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Hoffmann, R. A wiki for the life sciences where authorship matters. Nature Genetics (2008)

The visual cycle operates via an isomerase acting on all-trans retinol in the pigment epithelium.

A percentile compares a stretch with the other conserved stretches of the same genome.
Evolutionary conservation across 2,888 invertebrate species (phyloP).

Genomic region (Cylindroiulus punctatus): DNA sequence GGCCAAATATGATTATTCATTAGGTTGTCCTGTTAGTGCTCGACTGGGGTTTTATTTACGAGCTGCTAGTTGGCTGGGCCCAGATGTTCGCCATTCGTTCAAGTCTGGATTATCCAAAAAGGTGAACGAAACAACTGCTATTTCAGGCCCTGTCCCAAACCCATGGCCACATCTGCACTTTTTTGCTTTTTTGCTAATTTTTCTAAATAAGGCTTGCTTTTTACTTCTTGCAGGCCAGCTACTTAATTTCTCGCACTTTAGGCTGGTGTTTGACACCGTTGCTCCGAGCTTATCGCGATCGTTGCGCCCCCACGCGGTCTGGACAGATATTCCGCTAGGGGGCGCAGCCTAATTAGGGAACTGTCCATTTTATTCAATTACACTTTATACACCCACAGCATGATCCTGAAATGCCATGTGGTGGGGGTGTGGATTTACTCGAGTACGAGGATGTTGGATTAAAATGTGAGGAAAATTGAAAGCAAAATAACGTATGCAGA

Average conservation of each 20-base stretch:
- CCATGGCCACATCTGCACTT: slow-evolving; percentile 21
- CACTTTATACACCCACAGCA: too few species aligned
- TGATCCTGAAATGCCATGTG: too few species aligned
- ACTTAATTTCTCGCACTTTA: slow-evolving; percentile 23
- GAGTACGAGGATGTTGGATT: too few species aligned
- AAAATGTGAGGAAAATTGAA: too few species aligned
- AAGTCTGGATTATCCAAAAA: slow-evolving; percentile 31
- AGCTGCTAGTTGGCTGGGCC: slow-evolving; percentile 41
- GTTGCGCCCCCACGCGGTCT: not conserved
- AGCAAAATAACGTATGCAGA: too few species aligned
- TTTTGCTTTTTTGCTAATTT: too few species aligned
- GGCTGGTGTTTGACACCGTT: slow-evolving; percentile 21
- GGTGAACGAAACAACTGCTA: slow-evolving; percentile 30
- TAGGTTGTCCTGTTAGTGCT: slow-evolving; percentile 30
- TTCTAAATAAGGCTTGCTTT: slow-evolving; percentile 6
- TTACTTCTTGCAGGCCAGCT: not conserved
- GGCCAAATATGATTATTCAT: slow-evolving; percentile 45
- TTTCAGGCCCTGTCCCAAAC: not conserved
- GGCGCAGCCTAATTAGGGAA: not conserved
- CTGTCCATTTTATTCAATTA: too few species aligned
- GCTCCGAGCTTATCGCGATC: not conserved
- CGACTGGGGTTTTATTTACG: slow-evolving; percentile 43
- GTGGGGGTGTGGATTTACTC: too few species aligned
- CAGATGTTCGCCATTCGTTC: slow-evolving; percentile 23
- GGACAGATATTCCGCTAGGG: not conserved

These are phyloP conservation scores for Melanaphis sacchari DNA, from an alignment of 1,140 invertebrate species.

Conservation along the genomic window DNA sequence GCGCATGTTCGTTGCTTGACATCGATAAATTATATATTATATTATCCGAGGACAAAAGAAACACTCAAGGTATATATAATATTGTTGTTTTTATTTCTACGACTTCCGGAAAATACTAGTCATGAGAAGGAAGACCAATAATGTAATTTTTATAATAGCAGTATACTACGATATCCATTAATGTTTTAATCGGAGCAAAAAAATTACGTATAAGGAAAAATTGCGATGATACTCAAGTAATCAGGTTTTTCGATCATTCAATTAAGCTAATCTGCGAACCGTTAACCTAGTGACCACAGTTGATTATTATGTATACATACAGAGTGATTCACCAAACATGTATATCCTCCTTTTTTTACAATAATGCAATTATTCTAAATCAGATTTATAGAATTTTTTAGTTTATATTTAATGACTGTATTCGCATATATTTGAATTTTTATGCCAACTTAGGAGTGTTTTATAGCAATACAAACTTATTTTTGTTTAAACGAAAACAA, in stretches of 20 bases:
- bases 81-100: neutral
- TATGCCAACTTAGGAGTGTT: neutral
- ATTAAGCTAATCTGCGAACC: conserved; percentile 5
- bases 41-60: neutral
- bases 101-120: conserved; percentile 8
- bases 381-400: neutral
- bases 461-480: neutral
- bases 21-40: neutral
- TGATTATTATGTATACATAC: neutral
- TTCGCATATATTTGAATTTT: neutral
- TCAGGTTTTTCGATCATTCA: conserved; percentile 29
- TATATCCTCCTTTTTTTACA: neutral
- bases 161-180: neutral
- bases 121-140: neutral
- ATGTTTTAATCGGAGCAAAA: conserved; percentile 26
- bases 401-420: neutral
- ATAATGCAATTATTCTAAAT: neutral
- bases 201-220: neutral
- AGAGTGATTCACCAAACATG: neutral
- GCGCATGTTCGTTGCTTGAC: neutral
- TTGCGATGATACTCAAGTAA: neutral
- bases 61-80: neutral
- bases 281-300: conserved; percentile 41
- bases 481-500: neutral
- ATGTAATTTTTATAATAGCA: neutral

Thirty years have elapsed since Wald and his colleagues showed that 11-cis retinal was isomerized to all-trans when rhodopsin was bleached, yet little has been understood about the reverse process that generates 11-cis retinal for rhodopsin regeneration. It is not known whether the isomerization is enzyme-mediated, whether it occurs in the pigment epithelium or in the retina, or whether retinal, retinol, or a retinyl ester is the vitamin A compound that is isomerized. Radiolabeled all-trans retinol and high-performance liquid chromatography have now been used to demonstrate the existence of an eye-specific, membrane-bound enzyme (retinol isomerase) that converts all-trans to 11-cis retinol in the dark. Retinol isomerase is concentrated in the pigment epithelium; this localization clarifies the role of this tissue in rhodopsin regeneration and explains the need to transfer all-trans retinol from the rod outer segments to the pigment epithelium during the visual cycle.[1]


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